Health

Healthcare Industry and How Its Future Could Be Virtual

7 Mins read
With advances in technology happening rapidly, the healthcare industry is essentially riding the wave of going ‘virtual’ worldwide. For the people living in the US, this is mainly considered a much-welcome change since most of the population is interested in acquiring remote care where they could meet with a professional online while staying in the vicinity of their humble abode. In general, patients are drawn to the concept of healthcare services that come to them instead of the other way around. According to a recent report by Business Wire, it was found that in New York, when early hit cases of coronavirus emerged, an organization at the NYU reported an increase of 200 video visits in a year to over 12,000 in a week and over 36,000 in the first month. Thus one could say that Tele-medicine was seen effectively morphing into the proposed idea if virtual healthcare delivery with CMS (Centers for Medicare & Medicaid Services), quickly mandating the payment for virtual visits. In light of this information, let’s take a quick look at some of the technologies out there that boost this big change across the planet.

1.    Artificial Intelligence

A lot can be said for AI and its various implications for various industries. However, when it comes to healthcare, there are some applications that are pretty straight forward. Artificial intelligence has a voracious capacity to go through humungous data sets and analyze them comprehensively to gather incredible insights. Furthermore, with machine learning side-by-side, AI can acquire new knowledge, and help systems find ways to improve processes with time. It is like a living entity, the more time it spends crunching on numbers and traversing heap loads of information, the smarter it gets. Some of the best uses of AI in the healthcare industry could be to reduce human error or misdiagnosis by increasing the accuracy of results of tests and the testing process itself that patients undergo during an examination. Other applications can include integration with healthcare devices and wearable gadgets for patient symptom tracking as well as drug development and biopharmaceutical development. One fine example of this can be observed in the case of BioXcel Therapeutics that implements AI to identify and develop new medicine in the fields of immune-oncology and neuroscience. Nevertheless, these are still simply just skimming the surface of AI’s actual potential for the healthcare industry as there is still a lot of room to play with this technology.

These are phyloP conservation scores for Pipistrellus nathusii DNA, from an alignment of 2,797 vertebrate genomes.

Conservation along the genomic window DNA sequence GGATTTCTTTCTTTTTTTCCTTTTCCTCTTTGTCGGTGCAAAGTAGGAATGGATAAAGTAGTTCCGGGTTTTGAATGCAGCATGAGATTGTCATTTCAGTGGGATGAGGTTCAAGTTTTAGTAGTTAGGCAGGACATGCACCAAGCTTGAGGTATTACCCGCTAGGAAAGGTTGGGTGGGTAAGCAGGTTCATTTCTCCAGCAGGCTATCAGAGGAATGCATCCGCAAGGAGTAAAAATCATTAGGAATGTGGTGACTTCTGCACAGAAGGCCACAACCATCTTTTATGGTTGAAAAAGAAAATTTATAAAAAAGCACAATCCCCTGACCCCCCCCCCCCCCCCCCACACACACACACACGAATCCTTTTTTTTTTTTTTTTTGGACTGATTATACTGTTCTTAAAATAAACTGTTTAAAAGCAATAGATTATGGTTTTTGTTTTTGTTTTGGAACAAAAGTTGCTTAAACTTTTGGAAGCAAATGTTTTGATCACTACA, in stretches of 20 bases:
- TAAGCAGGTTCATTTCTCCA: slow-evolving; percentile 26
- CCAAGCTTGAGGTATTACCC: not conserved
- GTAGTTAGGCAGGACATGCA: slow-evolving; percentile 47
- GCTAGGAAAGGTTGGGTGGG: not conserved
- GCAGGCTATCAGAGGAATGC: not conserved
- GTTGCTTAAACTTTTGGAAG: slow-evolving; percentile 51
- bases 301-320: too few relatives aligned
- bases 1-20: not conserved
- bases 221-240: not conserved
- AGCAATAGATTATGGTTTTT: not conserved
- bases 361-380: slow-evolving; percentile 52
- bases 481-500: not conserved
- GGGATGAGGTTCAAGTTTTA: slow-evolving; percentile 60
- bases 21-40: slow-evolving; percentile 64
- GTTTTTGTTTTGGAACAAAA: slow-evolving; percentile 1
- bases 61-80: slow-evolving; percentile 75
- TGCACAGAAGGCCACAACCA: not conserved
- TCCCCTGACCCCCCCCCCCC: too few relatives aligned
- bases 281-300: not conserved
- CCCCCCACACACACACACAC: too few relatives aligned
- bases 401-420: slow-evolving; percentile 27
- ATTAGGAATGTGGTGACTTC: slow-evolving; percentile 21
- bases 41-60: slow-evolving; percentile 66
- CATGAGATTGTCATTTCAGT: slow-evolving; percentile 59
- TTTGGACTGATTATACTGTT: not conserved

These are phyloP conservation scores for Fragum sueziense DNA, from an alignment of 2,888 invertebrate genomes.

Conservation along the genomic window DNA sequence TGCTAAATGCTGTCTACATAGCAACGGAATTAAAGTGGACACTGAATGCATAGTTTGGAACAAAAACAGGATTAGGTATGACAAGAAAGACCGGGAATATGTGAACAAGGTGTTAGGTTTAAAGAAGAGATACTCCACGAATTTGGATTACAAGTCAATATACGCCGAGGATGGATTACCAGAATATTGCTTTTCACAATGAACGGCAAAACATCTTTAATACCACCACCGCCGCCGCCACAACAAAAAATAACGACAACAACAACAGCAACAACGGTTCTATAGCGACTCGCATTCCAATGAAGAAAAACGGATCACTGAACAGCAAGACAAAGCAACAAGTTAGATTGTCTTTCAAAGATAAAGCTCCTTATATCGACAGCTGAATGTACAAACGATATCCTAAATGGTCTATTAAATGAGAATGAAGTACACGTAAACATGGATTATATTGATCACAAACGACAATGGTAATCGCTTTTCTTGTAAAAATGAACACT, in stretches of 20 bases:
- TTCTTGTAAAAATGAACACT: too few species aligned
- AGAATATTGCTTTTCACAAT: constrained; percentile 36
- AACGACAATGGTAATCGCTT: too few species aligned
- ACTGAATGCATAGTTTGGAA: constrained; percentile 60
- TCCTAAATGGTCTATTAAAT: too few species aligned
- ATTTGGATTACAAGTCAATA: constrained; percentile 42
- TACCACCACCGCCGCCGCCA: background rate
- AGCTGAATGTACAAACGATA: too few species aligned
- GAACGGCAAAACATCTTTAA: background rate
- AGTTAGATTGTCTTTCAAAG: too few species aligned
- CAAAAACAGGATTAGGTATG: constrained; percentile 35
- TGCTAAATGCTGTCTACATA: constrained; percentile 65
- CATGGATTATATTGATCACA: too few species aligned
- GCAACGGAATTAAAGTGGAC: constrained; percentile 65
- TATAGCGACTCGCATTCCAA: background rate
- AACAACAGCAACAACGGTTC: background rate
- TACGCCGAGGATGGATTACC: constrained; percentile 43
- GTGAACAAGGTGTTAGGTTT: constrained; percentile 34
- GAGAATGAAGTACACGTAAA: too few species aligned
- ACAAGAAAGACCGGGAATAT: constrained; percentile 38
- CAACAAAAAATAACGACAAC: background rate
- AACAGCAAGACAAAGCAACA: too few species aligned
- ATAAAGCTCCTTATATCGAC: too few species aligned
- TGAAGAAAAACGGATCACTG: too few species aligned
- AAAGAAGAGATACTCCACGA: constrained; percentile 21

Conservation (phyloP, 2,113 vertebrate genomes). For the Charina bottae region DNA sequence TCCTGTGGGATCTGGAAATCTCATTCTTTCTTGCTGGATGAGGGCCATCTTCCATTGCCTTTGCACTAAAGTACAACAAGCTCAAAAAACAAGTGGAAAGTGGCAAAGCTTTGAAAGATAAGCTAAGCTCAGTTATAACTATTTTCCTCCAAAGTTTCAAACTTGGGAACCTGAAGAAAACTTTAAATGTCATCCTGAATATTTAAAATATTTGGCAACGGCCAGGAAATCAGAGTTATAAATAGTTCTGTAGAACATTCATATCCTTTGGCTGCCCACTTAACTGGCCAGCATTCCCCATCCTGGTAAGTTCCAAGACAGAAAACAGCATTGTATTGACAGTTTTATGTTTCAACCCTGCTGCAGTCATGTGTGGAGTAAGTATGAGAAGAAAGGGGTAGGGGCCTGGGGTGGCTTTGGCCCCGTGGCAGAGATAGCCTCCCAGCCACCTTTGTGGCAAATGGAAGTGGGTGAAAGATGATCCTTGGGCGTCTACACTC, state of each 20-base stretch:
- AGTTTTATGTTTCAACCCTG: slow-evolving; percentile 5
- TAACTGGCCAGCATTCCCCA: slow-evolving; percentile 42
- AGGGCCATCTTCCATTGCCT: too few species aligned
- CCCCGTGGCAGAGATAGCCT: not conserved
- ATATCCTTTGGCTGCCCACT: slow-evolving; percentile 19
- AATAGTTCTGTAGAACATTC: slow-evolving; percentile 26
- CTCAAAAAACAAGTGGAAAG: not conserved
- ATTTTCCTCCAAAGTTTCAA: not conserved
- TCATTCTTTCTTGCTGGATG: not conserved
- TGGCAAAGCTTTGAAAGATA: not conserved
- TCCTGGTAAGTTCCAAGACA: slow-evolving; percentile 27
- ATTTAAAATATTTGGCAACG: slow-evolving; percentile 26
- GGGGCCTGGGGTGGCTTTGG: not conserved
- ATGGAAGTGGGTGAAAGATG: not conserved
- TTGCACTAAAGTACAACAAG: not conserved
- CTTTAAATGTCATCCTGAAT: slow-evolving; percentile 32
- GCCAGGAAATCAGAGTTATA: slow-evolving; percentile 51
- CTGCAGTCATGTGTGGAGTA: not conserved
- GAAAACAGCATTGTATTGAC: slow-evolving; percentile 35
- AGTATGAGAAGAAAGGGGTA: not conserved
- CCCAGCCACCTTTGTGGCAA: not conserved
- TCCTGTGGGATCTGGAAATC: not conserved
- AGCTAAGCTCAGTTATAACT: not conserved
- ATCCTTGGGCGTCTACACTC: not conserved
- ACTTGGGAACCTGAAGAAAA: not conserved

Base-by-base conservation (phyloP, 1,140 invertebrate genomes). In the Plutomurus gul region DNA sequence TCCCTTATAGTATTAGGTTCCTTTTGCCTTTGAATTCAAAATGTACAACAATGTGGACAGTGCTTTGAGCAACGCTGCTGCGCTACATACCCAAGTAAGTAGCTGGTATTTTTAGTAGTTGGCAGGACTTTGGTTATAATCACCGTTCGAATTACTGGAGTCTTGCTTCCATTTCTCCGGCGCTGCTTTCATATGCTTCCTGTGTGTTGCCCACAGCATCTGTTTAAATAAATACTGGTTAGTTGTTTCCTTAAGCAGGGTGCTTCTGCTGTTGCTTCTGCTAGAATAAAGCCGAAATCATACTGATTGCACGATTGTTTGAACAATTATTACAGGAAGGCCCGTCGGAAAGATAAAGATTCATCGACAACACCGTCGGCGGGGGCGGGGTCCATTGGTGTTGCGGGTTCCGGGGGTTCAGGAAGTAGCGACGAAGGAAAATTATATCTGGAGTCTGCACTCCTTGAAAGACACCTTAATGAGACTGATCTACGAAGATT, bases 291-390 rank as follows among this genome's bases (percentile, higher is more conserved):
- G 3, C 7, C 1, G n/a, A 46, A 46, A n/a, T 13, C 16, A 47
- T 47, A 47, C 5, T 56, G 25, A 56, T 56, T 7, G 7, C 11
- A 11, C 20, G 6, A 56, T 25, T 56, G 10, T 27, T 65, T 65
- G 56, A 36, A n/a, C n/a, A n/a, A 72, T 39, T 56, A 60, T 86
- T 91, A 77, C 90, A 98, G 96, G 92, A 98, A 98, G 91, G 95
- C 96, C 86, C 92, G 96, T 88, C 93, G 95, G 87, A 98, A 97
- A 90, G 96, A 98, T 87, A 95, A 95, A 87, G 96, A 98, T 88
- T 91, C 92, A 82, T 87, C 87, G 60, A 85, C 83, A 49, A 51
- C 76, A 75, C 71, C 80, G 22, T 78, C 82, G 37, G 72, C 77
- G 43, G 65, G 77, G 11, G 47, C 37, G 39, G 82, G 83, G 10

2.    Augmented Reality

Ever since Augmented Reality became popular amongst a broader audience in the early 2000s through smartphone apps and a lot has been speculated as to where this technology can lead us. It wasn’t long before various establishments and institutions realized its capacity to improve healthcare services. In current times we find many nurses and doctors interacting with patients through AR applications to improve outcomes and impart valuable information to educate patients. In fact, hospitals like Imperial College and St. Mary’s Hospital in London are already using Microsoft’s HoloLens AR glasses for reconstructive surgeries on patients that have suffered from severe injuries.

3.    Genome Sequencing

When it comes to the next generation of healthcare, genome sequencing is considered an area of healthcare that holds incredible possibilities to unlock the future. For those who don’t know, genome sequencing is the study of a living organism’s complete DNA sequence. The process involves a technique known as electrophoresis to separate pieces of the DNA. So far, there are no known reports or records of complete genomes for any mammals or humans. However, this may very well change as private companies like Illumina, Knome, and Sequenom are already offering sequencing platforms that are commercial robust for further clinical use and medical research. All patients would have to do is submit their samples (saliva) through a genome sequence package that can be sent directly to their homes. After mailing your sample (in a test-tube) to receiving your final results, the process at present can take as much as 2-3 months.